Portsmouth National Citizen Service students hold car wash at Pompey in the Community in aid of veterans

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PORTSMOUTH College students have held their own car wash to raise money for two veterans’ charities

The kind-hearted uniformed public services students washed and polished more than 30 cars at the Pompey in the Community headquarters where the event was being held. Money raised during the two-day event is being donated to Help for Heroes.

Students working on the Pompey in the Community Mini outside the Portsmouth Club'Picture: Habibur Rahman

Students working on the Pompey in the Community Mini outside the Portsmouth Club'Picture: Habibur Rahman

Chloe Inwood, 16, said: ‘When we finish our course we all hope to join the armed forces and so we decided collectively that we wanted to raise money for military charities.’

Fellow team member, Arnya Ewings, 16, added: ‘It’s really important to remember veterans who have been involved in conflicts. Charities such as Help for Heroes help to ensure veterans who may have experienced physical and mental difficulties are looked after once they have left the forces.’

The youngsters are also looking to raise money for a second charity, the Portsmouth-based Veterans Outreach Support, through a cake sale.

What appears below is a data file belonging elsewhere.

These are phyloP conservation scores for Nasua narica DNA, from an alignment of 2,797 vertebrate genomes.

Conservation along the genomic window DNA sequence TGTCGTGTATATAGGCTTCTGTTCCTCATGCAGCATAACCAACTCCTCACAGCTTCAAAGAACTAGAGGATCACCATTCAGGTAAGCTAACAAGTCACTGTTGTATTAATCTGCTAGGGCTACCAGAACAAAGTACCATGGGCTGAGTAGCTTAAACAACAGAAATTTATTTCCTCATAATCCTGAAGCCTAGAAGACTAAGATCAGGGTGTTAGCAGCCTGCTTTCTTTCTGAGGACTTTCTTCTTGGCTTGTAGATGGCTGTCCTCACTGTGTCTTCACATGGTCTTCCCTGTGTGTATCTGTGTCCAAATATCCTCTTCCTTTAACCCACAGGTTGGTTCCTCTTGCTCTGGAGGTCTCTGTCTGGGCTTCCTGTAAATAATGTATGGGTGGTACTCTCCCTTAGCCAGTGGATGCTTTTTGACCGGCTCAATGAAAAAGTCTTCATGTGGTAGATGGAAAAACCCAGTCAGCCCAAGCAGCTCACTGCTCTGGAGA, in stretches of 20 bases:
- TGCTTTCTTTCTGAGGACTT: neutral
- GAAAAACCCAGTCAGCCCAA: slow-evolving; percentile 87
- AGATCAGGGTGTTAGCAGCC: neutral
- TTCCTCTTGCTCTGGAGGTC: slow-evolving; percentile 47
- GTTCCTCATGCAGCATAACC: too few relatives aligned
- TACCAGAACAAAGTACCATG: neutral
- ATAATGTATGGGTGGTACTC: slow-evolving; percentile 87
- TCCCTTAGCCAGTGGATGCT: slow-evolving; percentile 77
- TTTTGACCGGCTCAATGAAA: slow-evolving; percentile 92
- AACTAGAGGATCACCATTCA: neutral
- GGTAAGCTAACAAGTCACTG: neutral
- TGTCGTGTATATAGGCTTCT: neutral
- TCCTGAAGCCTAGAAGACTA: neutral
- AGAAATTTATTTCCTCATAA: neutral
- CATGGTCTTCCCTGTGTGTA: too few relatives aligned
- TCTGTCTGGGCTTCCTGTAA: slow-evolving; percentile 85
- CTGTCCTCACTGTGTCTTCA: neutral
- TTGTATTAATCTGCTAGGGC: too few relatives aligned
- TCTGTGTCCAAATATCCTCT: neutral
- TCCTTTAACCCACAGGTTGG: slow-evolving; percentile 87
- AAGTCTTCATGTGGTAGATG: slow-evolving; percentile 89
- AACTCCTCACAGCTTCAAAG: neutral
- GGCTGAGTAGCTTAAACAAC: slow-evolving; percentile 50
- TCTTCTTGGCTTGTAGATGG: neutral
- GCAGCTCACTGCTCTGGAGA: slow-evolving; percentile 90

Alfie, Adelinyi, 16, said: ‘We decided on this charity as one day we may need their support. Across both events we hope to raise £400.’  

Students, Arnya Ewings, Alfie Adeliyi and Chloe Inwood'Picture: Habibur Rahman

Students, Arnya Ewings, Alfie Adeliyi and Chloe Inwood'Picture: Habibur Rahman

The fundraising initiatives were part of the social enterprise unit of the National Citizens Service (NCS) run by the college and Pompey in the Community. In total, 41 young people have taken part in the programme with money also raised for Cancer Research UK.

Katie Aris, head of NCS at Pompey in the Community, said: ‘The programme is all about getting young people out and involved in the local community.’

Chief executive officer Clare Martin added: ‘It’s important young people feel part of the local community. Teenagers can often have an unfair reputation and this raises people’s perception of what young people have to offer.’ 

The programme also included a residential week in which students took part in activities such as climbing and kayaking.

Chloe said: ‘I have met some brilliant people and really built my confidence and teamwork skills. If anyone is thinking about taking part in NCS then I would say just go for it.’